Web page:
# Introduction to introduction to introduction to Optimization

Feb 20, 2016

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Introduction to introduction to introduction to … Optimization . Leonhard Euler. … since the fabric of the universe is most perfect and the work of a most wise Creator, nothing at all takes place in the universe in which some rule of maximum or minimum does not appear. Boredom. - PowerPoint PPT Presentation

#### negative derivativecur

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since the fabric of the universe is most perfect and the work of a most wise Creator, nothing at all takes place in the universe in which some rule of maximum or minimum does not appear.

Introduction to introduction to introduction to

Optimization Leonhard EulerBoredomLecture timeUnderstanding1 min 10 mins 30 mins 1 hour Optimal listening time for a talk: 8 minutes 25 seconds *heighttimeAction at a point := Kinetic Energy Potential Energy.Action for a path := Integrate action at points over the path.

Nature chooses the path of least action!

Pierre Louis Moreau de Maupertuis

A + BC AB + CReference: Holy grails of Chemistry, Pushpendu Kumar Das. Acknowledgement: Deepika Viswanathan, PhD student, IPC, IISc

The path taken between two points by a ray of light is the path that can be traversed in the least time

Fermat For all thermodynamic processes between the same initial and final state, the delivery of work is a maximum for a reversible process

Gibbs

William of OckhamAmong competing hypotheses, the hypothesis with the fewest assumptions should be selected.

Travelling Salesman Problem (TSP)Courtesy: xkcd

A hungry cow is at position (2,2) in a open field.It is tied to a rope that is 1 unit long.Grass is at position (4,3)A perpendicular electric fence passes through the point (2.5,2)How close can the cow get to the fodder?0 1 2 3 4 5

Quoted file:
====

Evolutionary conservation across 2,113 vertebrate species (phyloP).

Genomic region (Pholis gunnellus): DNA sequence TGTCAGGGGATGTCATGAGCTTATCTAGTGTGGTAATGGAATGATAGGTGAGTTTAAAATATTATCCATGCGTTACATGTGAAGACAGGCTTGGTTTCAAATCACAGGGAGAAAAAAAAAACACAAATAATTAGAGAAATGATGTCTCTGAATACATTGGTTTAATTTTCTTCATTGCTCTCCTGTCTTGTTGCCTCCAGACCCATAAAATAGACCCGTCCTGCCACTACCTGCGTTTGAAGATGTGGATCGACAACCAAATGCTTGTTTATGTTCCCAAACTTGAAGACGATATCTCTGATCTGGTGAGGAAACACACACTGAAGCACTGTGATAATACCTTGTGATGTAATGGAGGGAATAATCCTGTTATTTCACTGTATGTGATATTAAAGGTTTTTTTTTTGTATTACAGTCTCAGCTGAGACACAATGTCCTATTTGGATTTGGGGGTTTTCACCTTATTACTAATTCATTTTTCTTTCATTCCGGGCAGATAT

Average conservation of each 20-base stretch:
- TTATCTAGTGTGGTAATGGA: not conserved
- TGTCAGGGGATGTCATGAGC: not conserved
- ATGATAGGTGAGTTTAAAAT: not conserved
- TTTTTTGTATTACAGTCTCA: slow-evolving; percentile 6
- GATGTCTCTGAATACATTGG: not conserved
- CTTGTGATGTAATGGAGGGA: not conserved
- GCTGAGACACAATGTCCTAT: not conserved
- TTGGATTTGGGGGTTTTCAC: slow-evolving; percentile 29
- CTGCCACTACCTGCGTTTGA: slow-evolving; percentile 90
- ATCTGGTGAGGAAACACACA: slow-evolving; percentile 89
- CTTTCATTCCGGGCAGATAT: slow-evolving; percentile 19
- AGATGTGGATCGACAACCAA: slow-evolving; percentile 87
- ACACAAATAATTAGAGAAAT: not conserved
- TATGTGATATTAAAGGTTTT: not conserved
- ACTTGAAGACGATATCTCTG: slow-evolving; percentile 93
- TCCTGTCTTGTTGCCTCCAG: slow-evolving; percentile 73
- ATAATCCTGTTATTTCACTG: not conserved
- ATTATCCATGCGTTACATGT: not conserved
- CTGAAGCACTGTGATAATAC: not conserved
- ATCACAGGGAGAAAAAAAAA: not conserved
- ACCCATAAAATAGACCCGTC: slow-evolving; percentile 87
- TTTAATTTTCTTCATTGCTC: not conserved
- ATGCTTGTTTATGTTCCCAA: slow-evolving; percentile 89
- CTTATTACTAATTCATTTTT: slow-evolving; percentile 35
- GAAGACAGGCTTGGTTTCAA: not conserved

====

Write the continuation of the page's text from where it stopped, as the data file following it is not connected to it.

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What do we want to find?Position of cow: Let (x,y) be the solution.

What do we want to be solution to satisfy?Grass: min (x-4)^2 + (y-3)^2

What restrictions does the cow have?Rope: (x-2)^2 + (y-2)^2 0 , want d < 0 Cur_X < 0, want d > 0Derivative at Cur_X: 2(Cur_X)

Negative of the derivative does the trick !

Y = X^2+2 X YExample: Cur_X = 0.5d = Negative derivative(Cur_X) = - 2(0.5) = -1

New_X = Cur_X + d = 0.5 -1 = -0.5Update: Cur_X = New_X = -0.5

d = Negative derivative(Cur_X) = -2(-0.5) = 1New_X = Cur_X + d = -0.5 + 1 = 0.5What was the problem? Step SizeThink: How should you modify step size at every step to avoid this problem?

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Gradient is the generalization of derivative to higher dimensionsNegative gradient at (2,2) = (4,2)Points towards grass!

Negative gradient at (1,5) = (6,-4)Points towards grass!Gradient descent is the simplest unconstrained optimization procedure. Easy to implement.

If stepSize is chosen properly, it will provably converge to a local minimum

Think: Why doesnt the gradient descent algorithm always converge to a global minimum?

Think: How to modify the algorithm to find a local maximum?

Host of other methods which pick the direction differently Think: Can you come up with a method that picks a different direction than just the negative gradient?

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Real world problems are rarely unconstrained!

Need to understand gradients betterto understand how to solve them.Let us begin with the Taylor series expansion of a function.

For small enough , we have

What should the value of d be such that is as small as possible?

The negative derivative is the direction of maximum descent.

Important: Any direction such that is a descent direction !Functions of one variable

Functions of many variables

Any direction such that is a descent direction

Constrained OptimizationMinimize f(x)

Such that g(x) = 0Say somebody gives you a point x* and claims it is the solution to this problem.

What properties should this point satisfy?

- Must be feasible g(x*) = 0 - There must NOT be a descent direction that is also feasible!

Given a point x,

Descent direction: Any direction which will lead to a point x such that f(x) < f(x)

Feasible direction: Any direction which will lead to a point x such that g(x) = 0There must NOT be a descent direction that is also feasible!Minimize f(x)

Such that g(x) = 0

Minimize f(x)

Such that g(x) = 0

Constrained Optimization ProblemUnconstrained Optimization Problem

What we did not cover?Constrained optimization with multiple constraintsConstrained optimization with inequality constraintsKarush-Kuhn-Tucker (KKT) conditions

Linear ProgramsConvex optimizationDuality theory

etc etc etc SummaryOptimization is a very useful branch of applied mathematicsVery well studied, yet there are numerous problems to work on

If interested, we can talk more Thank you !

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